Monday, July 31, 2017
To My Betrayed Soul-Warriors
I know how exhausted you are. I know how your mind races from panic to fury to confusion. I know how you wish you could just go back to bed only to find that, when it's time to go to bed, you dread the silence and the darkness and loneliness. How, you wonder, am I going to make it til morning? And then, in the morning, how am I going to make it til bedtime?
I know because that was my life too.
In one horrible phone call, my suspicions were confirmed. And nothing was ever going to be the same.
I had three young children. I had work deadlines. I had volunteer commitments. I had a life. A life shattered by the discovery that my husband, the guy I thought would always have my back, had been cheating behind it. Had been endangering my physical health. Had been damaging my emotional and psychological health. Had threatened the stability of our entire family.
What the hell are we supposed to do with that information, right?
I could have kicked him out, which is what every made-for-TV drama would have told me to do. I could have looked the other way, convinced myself of something along the lines of "men will be men". What I did was fall apart, at least some of the time. I managed to pull it together for my children and their friends and teachers. I managed to put on a mask for trips to the grocery store and the occasional get-together with friends. For months, I was publicly fine while privately a mess.
My husband was the same. Though he had a messy work situation to deal with, thanks to his idiotic choice to cheat with his assistant, for the most part the mess was dealt with privately. And he had clients and meetings and something of an escape from me for eight hours a day.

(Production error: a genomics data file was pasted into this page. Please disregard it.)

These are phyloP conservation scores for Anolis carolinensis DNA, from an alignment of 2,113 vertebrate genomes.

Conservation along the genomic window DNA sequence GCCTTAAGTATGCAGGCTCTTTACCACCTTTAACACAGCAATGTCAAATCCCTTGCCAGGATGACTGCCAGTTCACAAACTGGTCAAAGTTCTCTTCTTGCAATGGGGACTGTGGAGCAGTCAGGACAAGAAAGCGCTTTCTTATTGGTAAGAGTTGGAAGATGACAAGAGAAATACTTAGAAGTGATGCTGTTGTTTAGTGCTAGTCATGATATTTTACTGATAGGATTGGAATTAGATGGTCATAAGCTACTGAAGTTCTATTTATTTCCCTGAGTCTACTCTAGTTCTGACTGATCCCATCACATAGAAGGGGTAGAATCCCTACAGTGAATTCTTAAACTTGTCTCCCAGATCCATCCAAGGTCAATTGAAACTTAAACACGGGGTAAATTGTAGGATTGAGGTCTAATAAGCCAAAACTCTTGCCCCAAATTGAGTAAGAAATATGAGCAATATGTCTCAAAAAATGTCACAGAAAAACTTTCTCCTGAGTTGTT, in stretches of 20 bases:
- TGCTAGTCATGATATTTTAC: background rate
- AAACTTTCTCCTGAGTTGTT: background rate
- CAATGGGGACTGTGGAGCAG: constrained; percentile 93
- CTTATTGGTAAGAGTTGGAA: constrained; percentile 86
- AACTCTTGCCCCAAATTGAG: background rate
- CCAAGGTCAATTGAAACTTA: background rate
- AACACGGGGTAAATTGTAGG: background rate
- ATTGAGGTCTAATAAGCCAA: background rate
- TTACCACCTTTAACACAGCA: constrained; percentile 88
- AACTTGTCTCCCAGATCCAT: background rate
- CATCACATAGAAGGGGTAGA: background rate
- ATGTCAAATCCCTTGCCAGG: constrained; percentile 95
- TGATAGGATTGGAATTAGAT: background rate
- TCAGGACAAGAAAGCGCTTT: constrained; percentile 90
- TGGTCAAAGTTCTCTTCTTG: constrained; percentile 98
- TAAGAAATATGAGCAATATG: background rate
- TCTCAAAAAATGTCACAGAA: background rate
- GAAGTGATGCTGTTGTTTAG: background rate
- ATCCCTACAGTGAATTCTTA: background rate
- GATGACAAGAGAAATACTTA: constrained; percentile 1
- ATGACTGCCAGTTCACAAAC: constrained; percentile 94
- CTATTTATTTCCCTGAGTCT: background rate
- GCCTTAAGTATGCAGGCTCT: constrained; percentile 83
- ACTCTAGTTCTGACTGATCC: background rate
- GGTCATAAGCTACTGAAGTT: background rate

I had enough work to distract me briefly but not so much that I didn't have time to simply sob or stare blankly at a computer, wondering what the hell I was going to do.
My mother, literally, saved me. Each day, we would talk and she would remind me, as often as I needed it, that I was strong enough, brave enough. I was enough. This was his failure, not mine.
I believed her enough.
And then, six months after D-Day #1 when I learned of the affair came D-Day #2 when I learned of all the others. And, three weeks after that, my mother, who guarded my heart, died suddenly.
I don't know how I made it through, only that I did. I held on to every word of wisdom and strength my mother had armed me with. I surrounded myself with the very few friends who knew what I was dealing with and who were fierce in their love for me.
I smiled for the camera and the interviewers and the crowds as I promoted my latest book. I tucked a bottle of anti-anxiety pills my doctor had prescribed for me into my bag, as I was increasingly panicked at the idea of showing up and pretending to be together and successful. I rarely took them. Having them was enough.
And I followed so many of the rules I espouse here. I was gentle with myself. I took care of myself. I learned to set boundaries to keep myself safe. I gave myself all the time I needed to figure out my next right step. When I fell apart – and I did – I picked myself up and forgave myself. I didn't know these rules on D-Day #1. I figured them out as I navigated my pain.
And you will too, my betrayed soul-warriors. If you believe in this truth: You are enough. Have always been. This is his failure, not yours.
And each morning that you awake to face the same demons that challenged you the night before, know this: I see how brave you are.